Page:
AfricaDiplomacyEgyptEthiopiaGERDNile RiverOpinionU.S

Opinion: Why I think Ethiopia should quit the ill-fated GERD talks

Ethiopian delegation led by Dr. Seleshi Bekele, Minister of Water, Irrigation and Energy, taking part in recent talk on filling and operation of Ethiopia’s mega dam, GERD.

Dejen Yemane Messele, For Addis Standard

Tripartite Talks in Washington:  Shipping the Nile out of home  

Addis Abeba, December 18/2019 – It’s noteworthy that Ethiopia, Egypt and Sudan are in a very swift tripartite talk under the instruction of the United States of America on the filing and operations of the GERD. The current talks are ongoing because the previous ones have staggered.

Since the US intervened, Minsters of the three countries and their diplomatic crews have met twice in Washington D.C. alone. Another meeting is scheduled to take place come January.  These expeditions kicked off once the Egyptian President Abdel Fettah al-Sisi raised his concerns to the US President Donald Trump when the two met at the sidelines of the UNGA summit in September this year.

In my view, the unprecedented speedy talks over the GERD uncovers Egypt’s rush to entrap Ethiopia with an international default legal position. The move is an expression of Egypt’s ‘by hook or crook’ approach to delay, if not to suspend, the operation of GERD as planned by Ethiopia. This may ultimately create a safe judicial gateway for Egypt to sue Ethiopia before an international judicial forum.

It’s well known that Ethiopia was at the advantageous international legal position than the downstream countries before the conclusion of the 2015 Khartoum’s Declaration of Principles. A detrimental pact to Ethiopia has regrettably been set by then. Prior to this declaration, there was no any legal base for Egypt to support its claim on the filling and operation of the GERD except the obnoxious reliance over the two colonial era agreements.

Egypt, though a universal truth, became aware that the colonial era agreements on the appropriation of the Nile Water were useless and were explicitly abrogated by Ethiopia, rightly, from the get go. This is why Egypt is trying all possibilities to force Ethiopia into an enforceable duty of agreement related with the GERD. What’s unfortunate is to see Ethiopia hiking together with Egypt to produce a guideline on the filling and operations of the GERD.

In the following sections, I address some of the issues that trigger Egypt to engage with a high speed tripartite negotiations hosted by the United States of America, with the World Bank on board, and the cautions that need to be noted by the Ethiopian government.  

‘Natural and Historic Rights of Use’- Egypt’s timeless position

An old claim usually raised by Egypt is the preservation of the natural and historic use of the Nile waters. This is a position to maintain an exclusive use over the transboundary water resources by refuting others from using the waters. A flawed assumption of ‘let the river keep its natural flow’ is inseparably tied up with Egypt’s position. Sustaining one’s disproportionate use at the cost of 110 million plus population by no means shows sensibleness.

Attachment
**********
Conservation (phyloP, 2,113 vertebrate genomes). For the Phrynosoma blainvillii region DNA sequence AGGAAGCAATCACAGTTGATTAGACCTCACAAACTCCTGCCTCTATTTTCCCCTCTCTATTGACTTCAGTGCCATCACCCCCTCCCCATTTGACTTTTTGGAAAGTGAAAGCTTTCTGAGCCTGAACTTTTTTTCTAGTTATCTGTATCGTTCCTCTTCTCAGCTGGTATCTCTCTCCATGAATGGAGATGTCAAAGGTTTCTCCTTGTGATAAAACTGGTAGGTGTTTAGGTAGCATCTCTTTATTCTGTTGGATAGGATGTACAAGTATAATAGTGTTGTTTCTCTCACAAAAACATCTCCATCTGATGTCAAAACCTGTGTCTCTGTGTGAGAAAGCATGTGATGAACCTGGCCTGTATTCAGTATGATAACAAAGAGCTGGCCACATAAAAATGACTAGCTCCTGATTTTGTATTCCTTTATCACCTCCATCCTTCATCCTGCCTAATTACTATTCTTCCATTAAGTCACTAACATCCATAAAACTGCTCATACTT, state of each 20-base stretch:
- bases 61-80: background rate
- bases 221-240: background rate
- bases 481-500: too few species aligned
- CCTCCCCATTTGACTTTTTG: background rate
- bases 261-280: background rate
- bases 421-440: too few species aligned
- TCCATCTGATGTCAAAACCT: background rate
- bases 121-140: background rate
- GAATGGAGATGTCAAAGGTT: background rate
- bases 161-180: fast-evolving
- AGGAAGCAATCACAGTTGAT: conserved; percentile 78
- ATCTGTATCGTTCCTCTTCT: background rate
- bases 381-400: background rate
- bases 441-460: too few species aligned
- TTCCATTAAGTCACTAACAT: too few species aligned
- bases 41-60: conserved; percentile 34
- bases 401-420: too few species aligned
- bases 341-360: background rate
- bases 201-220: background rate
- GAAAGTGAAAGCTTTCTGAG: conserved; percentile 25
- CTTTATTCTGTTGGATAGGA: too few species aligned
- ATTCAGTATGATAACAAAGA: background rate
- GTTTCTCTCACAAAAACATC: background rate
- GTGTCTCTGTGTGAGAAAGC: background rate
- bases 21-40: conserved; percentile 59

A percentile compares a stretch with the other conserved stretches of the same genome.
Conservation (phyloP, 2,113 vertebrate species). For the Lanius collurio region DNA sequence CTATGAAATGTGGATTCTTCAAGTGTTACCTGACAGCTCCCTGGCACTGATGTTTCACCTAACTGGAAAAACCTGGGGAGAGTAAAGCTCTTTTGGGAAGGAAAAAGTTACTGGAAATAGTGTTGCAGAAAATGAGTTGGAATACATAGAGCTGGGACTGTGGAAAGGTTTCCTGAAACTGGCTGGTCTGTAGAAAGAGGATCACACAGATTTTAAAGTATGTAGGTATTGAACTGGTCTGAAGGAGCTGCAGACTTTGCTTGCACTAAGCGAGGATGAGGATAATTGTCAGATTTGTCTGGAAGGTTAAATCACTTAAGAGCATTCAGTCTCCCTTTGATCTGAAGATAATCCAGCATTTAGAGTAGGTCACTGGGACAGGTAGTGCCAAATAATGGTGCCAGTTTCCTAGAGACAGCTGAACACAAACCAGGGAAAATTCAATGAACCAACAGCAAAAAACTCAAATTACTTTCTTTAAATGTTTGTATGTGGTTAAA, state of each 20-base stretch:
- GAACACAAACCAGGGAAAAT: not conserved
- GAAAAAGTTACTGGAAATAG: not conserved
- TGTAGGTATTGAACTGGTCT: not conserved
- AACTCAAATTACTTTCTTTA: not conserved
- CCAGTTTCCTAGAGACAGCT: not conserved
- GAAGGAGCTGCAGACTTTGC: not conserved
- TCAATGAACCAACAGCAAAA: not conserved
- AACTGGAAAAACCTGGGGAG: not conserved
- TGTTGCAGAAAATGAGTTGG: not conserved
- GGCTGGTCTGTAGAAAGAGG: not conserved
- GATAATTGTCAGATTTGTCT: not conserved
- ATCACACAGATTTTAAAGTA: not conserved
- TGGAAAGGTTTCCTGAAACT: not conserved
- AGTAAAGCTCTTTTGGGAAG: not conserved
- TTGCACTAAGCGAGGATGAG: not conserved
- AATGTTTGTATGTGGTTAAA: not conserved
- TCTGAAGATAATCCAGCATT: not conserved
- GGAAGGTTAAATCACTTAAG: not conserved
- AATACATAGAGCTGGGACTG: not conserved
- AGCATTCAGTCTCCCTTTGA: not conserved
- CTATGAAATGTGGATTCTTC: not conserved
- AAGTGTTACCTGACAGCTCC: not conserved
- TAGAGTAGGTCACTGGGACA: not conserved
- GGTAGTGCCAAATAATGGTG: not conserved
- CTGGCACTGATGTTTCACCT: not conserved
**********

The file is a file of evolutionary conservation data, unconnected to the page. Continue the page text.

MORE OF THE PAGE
The water appropriations once made by the bilateral agreement of Egypt and Sudan holds no validity either in terms of morality or international laws. Fundamental change of circumstances urge the equitable and reasonable appropriation of the water among all the riparian countries.  Claiming an exclusive use of the international river is tantamount to a betrayal of others’ right of access to the waters in the 21st century. Egypt in this case is seen to advance such positions at any cost.

But Ethiopia, along with other riparian countries, will not be willing to compromise its rightful interest on behalf of the defunct and obsolete treaty to which it was never a part of in the first place. Any effort to maintain this hegemonic status quo will remain a mere pipe-dream.  

Reliance on archaic colonial Treaties- Slamming  International Law

Egypt cited and insisted on the colonial era water appropriation treaties to legitimatize its claim of the natural and historic use of the Nile Waters. Such reliance, however, contravenes the overriding general principles of international law. It first contravenes the principle of the sovereign equality of states as incorporated in the Charter of the United Nations. Secondly, it contravenes the Vienna Convention on the Law of Treaties (VCLT) on the termination of treaties on the ground of fundamental change of circumstances and the relative effect of treaties. Thirdly, it contravenes the principle of equitable and reasonable use of the waters of Transboundary Rivers.